Proof: Note that the intersection of two convex sets is again convex, so the intersection I = L \cap D_\gamma is a convex subset of a line. Since D_\gamma is closed and bounded the same must be true of the intersection, so the only possibility is that I is a closed interval [a,b] with a \leq b. Note that interior points of [a,b] correspond to interior points of D_\gamma and the boundary points a and b correspond to boundary points of D_\gamma, so we have that a = b if and only if L is a supporting line and a < b otherwise. Thus supporting lines intersect C_\gamma exactly once and any other line which intersects C_\gamma does so exactly twice.

We are now ready to calculate the length of a constant width curve. Our strategy is to use the main result of my previous post, “The Mathematics of Throwing Noodles at Paper.” There we saw that if one randomly tosses a curve of length \ell at a lined sheet of paper with line spacing d then the expected number of line intersections is given by \frac{2 \ell}{\pi d}. So let us toss our curve of constant width w at a lined sheet of paper with line spacing w. The curve must intersect at least one line and it can’t intersect three or more lines, so it either intersects exactly one line or exactly two lines. The curve intersects exactly two lines if and only if they are supporting lines, and hence each line intersects the curve exactly once by the lemma above. If the curve intersects exactly one line then it cannot be a supporting line and thus the lemma implies that the curve intersects the line exactly twice. In either case the total number of intersections is exactly 2, and thus the expected number of intersections is 2. Therefore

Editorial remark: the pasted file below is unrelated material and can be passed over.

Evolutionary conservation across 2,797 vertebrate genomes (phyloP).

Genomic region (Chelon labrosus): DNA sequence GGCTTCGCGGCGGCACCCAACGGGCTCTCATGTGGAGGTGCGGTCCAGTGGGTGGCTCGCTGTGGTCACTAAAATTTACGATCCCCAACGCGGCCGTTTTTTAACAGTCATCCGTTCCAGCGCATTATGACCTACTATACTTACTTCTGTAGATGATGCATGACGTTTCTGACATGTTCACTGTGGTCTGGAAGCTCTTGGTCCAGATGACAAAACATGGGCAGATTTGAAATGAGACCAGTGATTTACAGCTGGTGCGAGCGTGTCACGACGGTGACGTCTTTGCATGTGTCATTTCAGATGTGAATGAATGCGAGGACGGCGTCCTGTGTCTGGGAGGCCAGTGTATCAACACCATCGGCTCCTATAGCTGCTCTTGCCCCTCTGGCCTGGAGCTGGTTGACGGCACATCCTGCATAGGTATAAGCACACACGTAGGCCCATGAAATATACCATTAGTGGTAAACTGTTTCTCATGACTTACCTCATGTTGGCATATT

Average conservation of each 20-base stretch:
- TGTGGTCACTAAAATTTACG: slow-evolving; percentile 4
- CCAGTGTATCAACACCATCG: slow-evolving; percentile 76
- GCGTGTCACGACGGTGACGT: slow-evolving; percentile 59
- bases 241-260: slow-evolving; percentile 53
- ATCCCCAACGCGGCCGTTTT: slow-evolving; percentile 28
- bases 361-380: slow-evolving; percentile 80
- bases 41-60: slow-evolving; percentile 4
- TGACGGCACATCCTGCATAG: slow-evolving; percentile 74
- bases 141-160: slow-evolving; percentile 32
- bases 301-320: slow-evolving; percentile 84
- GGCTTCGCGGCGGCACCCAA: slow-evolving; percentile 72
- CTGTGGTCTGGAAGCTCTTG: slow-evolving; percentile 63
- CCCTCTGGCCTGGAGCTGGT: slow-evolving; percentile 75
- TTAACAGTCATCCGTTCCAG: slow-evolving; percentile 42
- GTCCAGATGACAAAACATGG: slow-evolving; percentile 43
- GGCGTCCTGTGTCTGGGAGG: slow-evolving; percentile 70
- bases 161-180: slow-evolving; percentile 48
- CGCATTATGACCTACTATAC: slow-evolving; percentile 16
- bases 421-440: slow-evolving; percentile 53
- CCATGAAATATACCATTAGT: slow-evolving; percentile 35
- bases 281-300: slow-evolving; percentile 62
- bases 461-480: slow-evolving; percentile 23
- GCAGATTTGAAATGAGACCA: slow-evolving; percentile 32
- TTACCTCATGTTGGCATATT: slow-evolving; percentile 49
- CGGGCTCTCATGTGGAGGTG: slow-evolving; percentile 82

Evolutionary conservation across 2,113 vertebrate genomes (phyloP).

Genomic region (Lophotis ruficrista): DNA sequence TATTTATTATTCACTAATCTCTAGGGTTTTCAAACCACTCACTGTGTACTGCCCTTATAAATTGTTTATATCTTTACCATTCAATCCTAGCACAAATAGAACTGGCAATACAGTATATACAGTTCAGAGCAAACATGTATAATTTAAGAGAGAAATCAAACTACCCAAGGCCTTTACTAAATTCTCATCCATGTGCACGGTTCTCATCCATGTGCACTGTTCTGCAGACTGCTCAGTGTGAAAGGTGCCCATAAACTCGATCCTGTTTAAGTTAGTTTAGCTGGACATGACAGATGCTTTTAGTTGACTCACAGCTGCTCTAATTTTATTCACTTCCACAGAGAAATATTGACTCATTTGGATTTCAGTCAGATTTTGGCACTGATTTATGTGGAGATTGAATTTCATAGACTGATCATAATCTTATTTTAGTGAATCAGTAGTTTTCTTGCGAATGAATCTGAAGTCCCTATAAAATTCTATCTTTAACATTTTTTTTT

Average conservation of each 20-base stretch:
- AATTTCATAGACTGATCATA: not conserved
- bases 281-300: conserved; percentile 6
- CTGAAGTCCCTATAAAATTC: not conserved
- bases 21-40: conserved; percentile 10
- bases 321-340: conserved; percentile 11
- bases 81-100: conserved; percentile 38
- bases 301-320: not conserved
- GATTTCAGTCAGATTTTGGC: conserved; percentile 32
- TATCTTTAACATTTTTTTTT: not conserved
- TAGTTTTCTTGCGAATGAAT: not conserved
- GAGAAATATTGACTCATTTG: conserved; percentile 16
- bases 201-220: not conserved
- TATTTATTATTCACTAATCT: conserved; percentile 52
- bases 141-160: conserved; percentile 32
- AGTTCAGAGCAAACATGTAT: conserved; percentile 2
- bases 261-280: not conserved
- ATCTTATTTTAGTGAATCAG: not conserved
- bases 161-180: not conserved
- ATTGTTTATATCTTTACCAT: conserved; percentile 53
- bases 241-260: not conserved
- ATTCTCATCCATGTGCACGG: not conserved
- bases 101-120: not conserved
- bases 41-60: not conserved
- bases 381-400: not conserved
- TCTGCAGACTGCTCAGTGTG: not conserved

2 = \frac{2 \ell}{\pi w}

and hence \ell = \pi w. Thus every curve of constant width w has length \pi w, an assertion consistent at least with the circle of diameter w. The result is called Barbier’s Theorem, and it has a variety of different proofs; I find the argument using geometric probability to be the most beautiful.

We have now settled the length question; what about area? In fact, to place an upper bound on the area inside a constant width curve we will simply use our length calculation together with the following landmark theorem in geometry:

Theorem: Let \ell be the length of a simple closed curve in the plane and let $A$ be the area that it encloses. Then:
4\pi A \leq \ell^2
with equality if and only if the curve is a circle.

In other words, among all curves with a given length the circle is the unique curve which encloses the largest area. This theorem is called the isoperimetric inequality, and it has many beautiful proofs, generalizations, and applications. Our claim about the area enclosed by constant width curves is an immediate corollary since they all have the same length (given a fixed width). I originally intended to prove the isoperimetric inequality in this post using geometric probability, but I would need to take some time to explain how to calculate area probabilistically and I think the post is long enough as it is. Perhaps I will revisit this in the future.